This represents “the largest tightening cycle since the 1987-91 cycle,” the period encompassing the collapse of communism and the first years of democracy, he stressed.
Liam Peach, Capital Economics, London
As a result, “With fiscal policy tightening too and the Eurozone on the verge of recession, all the signs point to a sharp economic slowdown this year. [….] Overall, we expect Hungary’s economy to stagnate over the next three quarters, causing GDP growth to slow from 8.2% year-on-year in the first quarter of 2022 to less than 1% year-on-year in the second quarter of 2023,” Peach predicted.
Such a gloomy prognosis is far from the latest calculations of the central bank, which early in July nudged up its forecast for GDP growth this year to 4.5-5.5%, based on strong growth of household consumption of some 8.5%. However, even the MNB, which has a track record for optimism, has raised its inflation outlook to 11-12.6% for this year.
What are the problems? One issue is the protracted wrangling over the release of the European Union’s Recovery and Resilience Facility (RRF), funding created to help EU member countries overcome the economic hit caused by the COVID pandemic.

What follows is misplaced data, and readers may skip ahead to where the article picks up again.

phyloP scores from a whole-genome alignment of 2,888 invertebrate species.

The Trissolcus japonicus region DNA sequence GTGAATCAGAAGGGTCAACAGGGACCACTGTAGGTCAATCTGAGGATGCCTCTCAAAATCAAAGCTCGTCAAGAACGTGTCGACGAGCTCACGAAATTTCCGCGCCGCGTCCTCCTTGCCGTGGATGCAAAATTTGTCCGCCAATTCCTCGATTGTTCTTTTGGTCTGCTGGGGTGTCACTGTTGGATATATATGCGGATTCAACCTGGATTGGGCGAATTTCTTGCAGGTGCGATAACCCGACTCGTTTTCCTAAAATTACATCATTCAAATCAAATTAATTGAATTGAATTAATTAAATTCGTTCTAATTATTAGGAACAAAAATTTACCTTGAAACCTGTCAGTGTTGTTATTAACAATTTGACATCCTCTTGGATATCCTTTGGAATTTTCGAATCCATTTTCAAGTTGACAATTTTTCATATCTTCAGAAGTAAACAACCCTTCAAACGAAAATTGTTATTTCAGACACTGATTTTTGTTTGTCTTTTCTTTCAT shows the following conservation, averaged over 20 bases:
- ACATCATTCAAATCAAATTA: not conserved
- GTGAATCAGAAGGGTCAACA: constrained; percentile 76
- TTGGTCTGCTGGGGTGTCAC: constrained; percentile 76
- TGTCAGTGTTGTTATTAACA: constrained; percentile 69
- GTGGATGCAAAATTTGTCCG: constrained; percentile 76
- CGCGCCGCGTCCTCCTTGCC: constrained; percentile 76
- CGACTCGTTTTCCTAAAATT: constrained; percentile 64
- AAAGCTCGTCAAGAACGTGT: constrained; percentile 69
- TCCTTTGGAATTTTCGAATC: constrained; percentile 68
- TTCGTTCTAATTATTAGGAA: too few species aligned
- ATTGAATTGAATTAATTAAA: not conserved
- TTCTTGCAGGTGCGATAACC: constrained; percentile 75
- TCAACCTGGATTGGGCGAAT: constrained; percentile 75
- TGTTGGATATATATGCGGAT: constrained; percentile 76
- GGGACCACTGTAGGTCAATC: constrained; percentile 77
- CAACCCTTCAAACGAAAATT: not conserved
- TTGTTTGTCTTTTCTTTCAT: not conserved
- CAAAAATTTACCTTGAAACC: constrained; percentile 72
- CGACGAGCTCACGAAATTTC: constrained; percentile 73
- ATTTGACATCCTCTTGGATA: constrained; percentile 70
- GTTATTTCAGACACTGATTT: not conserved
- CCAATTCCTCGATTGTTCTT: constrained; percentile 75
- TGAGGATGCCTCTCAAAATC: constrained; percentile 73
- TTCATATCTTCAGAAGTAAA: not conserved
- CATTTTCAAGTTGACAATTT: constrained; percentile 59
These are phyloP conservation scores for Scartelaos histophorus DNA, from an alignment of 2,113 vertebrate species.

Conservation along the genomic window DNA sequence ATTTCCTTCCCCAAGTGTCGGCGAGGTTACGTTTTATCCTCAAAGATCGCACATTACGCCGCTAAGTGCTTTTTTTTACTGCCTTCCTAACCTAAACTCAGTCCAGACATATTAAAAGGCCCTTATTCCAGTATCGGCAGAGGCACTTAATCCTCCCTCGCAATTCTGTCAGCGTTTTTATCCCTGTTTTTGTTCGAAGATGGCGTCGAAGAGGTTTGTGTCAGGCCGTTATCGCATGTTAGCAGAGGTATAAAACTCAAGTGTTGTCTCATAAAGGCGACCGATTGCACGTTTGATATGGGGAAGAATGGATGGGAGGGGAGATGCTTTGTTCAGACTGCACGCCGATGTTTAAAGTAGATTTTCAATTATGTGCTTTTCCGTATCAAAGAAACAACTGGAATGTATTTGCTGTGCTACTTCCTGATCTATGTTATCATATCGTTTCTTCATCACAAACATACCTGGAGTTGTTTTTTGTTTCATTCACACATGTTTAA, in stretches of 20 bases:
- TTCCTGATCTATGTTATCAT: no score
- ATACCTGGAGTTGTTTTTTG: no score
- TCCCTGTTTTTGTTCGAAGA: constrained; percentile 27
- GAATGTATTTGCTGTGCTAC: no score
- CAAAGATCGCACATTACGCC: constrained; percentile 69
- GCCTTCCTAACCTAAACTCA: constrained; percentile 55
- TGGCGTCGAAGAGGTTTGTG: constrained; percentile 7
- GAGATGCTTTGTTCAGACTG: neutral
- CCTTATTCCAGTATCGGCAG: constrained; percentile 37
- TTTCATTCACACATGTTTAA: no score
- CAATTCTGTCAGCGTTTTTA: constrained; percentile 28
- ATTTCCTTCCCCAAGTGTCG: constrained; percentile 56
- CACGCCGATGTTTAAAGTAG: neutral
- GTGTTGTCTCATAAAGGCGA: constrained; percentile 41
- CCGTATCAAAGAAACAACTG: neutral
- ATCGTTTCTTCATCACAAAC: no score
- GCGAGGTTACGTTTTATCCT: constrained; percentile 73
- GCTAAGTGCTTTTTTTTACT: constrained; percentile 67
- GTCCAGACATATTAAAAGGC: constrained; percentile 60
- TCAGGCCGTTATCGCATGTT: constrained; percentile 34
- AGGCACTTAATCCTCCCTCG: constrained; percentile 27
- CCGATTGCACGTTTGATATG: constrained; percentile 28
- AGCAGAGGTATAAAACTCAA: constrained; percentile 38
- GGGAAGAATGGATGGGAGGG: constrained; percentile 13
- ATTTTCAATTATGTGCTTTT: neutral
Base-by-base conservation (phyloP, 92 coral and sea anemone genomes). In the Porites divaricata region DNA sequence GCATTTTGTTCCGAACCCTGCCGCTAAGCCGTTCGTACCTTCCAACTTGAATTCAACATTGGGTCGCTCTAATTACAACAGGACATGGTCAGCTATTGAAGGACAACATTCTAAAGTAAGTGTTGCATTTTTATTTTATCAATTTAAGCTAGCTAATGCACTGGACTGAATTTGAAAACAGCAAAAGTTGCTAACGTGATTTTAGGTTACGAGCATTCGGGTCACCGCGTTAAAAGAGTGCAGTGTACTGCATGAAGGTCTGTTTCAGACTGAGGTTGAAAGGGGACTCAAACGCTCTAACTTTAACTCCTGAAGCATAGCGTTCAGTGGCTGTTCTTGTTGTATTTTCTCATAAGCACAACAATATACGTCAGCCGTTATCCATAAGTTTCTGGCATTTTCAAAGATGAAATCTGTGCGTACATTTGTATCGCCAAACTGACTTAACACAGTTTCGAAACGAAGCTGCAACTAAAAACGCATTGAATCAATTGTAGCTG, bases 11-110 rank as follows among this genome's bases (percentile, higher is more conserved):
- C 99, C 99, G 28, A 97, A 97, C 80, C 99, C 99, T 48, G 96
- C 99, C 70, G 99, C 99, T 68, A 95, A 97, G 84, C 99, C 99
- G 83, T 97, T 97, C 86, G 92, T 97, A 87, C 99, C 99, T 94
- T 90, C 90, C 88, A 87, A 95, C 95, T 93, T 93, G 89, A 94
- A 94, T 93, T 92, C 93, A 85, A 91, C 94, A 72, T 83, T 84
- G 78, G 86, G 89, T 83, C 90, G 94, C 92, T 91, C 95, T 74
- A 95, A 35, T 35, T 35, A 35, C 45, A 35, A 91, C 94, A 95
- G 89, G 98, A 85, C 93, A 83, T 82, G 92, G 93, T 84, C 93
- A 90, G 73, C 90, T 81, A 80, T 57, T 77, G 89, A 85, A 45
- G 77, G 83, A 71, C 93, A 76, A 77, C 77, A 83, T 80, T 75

These were originally calculated at some EUR 7.2 bln for Hungary, but the European Commission has taken a surprisingly tough line on how it is spent, voicing concerns about the rule of law and corruption over awarding contracts.
The government has been insisting for some time now that it has complied with all the EC’s requests and that any delay is due to opposition lobbying in Brussels. Yet, the commission has remained tight-lipped on its own views on the government’s latest filings and the financial markets, possibly remembering Prime Minister Viktor Orbán’s stonewalling talk on an IMF loan deal from a decade ago, don’t seem to trust the Hungarian government’s promises fully.
In addition, the government has been pushing the line that the soaring inflation is a result of the war in Ukraine and poor policy decisions “by Brussels.” It is also quick to point the finger at others, saying inflation is a global phenomenon and that without its efforts to “protect Hungarian families” by, for example, capping utility, auto fuel and some food prices, things would be significantly worse.